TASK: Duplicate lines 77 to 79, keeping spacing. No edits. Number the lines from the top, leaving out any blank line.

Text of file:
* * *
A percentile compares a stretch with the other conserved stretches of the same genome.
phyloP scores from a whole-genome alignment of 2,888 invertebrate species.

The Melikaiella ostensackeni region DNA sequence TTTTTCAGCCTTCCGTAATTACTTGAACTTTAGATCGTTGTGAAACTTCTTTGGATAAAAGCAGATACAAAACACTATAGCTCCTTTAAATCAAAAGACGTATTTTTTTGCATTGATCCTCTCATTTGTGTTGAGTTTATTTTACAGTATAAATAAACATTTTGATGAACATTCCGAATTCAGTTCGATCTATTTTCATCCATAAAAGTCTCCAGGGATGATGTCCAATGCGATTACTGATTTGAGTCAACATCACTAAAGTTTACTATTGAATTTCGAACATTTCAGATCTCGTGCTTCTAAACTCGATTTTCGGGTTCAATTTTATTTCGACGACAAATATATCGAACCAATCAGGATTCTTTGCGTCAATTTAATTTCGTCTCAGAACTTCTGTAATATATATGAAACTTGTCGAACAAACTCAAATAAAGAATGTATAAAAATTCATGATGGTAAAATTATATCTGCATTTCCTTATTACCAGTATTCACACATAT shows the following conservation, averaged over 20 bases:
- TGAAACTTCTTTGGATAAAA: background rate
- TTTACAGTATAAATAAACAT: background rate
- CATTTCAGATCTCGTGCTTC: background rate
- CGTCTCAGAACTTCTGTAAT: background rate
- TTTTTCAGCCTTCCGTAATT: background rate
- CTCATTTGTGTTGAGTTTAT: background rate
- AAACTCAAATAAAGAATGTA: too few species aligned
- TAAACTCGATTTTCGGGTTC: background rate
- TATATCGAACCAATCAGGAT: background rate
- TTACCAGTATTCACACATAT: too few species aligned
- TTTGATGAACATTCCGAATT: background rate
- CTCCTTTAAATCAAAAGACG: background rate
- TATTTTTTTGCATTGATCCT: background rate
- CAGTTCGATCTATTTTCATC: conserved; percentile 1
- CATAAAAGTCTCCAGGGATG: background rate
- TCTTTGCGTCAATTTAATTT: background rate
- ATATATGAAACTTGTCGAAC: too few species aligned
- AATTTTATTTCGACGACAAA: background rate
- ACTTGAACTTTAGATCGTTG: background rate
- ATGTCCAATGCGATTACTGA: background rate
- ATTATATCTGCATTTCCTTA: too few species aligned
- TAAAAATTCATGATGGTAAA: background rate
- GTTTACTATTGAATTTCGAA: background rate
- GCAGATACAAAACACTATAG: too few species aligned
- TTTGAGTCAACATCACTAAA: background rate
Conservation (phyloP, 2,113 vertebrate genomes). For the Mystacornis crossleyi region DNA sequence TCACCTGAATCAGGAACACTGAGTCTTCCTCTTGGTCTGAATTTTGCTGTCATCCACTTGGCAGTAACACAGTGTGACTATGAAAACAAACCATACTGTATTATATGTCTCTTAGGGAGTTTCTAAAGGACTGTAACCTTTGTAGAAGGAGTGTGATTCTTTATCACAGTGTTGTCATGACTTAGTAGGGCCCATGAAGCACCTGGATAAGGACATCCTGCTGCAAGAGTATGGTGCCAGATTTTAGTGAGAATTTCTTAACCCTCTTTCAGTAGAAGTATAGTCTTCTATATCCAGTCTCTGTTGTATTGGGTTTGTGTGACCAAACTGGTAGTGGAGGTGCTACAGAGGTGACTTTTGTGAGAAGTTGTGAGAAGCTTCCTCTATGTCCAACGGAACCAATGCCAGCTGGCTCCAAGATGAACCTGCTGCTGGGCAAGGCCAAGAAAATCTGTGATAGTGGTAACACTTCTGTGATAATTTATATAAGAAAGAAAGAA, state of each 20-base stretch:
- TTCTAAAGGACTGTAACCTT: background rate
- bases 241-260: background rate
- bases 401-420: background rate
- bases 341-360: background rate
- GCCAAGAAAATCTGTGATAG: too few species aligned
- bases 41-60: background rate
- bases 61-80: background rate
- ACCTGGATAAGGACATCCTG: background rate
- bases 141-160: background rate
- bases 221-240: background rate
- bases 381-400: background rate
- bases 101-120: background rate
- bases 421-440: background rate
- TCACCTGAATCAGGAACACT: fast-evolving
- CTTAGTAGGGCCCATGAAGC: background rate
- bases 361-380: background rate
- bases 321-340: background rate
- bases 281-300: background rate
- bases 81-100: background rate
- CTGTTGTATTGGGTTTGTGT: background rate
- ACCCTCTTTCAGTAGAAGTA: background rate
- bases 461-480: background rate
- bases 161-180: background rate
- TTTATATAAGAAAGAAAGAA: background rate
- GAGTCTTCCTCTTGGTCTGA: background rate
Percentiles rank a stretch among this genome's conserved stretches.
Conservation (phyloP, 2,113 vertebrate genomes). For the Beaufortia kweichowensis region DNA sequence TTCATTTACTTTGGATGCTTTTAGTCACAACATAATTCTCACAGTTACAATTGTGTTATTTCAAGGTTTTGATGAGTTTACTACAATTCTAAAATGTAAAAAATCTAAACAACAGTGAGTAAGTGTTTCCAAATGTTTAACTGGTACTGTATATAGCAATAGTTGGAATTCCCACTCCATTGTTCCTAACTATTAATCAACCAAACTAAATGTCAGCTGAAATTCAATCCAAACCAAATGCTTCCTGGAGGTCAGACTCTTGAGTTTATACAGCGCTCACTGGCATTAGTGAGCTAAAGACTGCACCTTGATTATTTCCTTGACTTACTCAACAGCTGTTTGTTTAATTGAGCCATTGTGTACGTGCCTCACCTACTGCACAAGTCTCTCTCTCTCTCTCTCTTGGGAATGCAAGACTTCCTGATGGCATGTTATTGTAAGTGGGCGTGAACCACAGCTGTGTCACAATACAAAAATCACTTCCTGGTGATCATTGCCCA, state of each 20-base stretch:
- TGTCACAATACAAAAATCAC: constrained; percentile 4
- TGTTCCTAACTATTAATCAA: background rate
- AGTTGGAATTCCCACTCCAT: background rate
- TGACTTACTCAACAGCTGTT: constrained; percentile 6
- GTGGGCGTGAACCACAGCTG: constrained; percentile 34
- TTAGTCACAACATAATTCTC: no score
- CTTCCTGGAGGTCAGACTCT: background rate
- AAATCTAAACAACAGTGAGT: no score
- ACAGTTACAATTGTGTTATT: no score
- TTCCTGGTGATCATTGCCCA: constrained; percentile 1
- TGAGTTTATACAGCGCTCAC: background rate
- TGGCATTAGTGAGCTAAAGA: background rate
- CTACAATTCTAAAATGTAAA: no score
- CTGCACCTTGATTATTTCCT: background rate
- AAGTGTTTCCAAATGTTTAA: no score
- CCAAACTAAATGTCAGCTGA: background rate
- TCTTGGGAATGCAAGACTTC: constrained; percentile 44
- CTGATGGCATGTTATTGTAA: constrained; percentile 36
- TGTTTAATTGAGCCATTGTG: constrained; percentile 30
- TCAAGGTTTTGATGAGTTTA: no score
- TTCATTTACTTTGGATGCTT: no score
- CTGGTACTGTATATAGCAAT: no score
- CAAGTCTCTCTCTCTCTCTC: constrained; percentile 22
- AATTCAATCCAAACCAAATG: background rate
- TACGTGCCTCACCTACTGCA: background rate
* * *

- TTCATTTACTTTGGATGCTT: no score
- CTGGTACTGTATATAGCAAT: no score
- CAAGTCTCTCTCTCTCTCTC: constrained; percentile 22